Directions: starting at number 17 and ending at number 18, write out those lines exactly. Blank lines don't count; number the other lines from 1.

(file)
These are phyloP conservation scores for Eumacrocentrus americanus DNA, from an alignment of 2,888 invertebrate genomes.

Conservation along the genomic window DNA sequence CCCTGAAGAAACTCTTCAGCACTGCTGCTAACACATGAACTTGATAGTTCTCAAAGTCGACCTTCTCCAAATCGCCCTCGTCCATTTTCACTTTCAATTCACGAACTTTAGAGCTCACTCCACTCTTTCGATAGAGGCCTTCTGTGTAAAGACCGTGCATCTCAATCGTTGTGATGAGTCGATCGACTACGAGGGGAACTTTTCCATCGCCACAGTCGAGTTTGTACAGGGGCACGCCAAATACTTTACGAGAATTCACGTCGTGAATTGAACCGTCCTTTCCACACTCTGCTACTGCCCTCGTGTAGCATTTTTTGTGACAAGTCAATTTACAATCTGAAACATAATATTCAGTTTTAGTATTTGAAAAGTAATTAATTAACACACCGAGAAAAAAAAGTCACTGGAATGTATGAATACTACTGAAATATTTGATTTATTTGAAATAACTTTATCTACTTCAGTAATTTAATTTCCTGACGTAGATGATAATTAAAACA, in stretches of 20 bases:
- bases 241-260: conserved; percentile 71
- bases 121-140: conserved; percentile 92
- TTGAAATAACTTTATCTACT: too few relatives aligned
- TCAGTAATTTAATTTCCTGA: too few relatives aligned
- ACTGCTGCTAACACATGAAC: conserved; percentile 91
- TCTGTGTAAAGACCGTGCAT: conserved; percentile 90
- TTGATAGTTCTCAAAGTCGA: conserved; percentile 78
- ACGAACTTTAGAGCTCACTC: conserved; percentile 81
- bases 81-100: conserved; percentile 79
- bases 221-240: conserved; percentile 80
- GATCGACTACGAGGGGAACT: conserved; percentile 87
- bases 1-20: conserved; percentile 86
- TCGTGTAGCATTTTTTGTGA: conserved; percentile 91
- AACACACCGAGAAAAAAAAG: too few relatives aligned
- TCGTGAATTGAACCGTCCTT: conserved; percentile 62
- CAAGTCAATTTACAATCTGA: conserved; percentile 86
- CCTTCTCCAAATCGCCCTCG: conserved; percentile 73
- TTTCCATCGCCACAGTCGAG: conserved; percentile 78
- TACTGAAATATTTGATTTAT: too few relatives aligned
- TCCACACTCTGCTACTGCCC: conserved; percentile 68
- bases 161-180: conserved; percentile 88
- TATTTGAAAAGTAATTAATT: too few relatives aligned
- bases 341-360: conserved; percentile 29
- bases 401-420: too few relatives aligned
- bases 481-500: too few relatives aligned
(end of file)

- TCGTGAATTGAACCGTCCTT: conserved; percentile 62
- CAAGTCAATTTACAATCTGA: conserved; percentile 86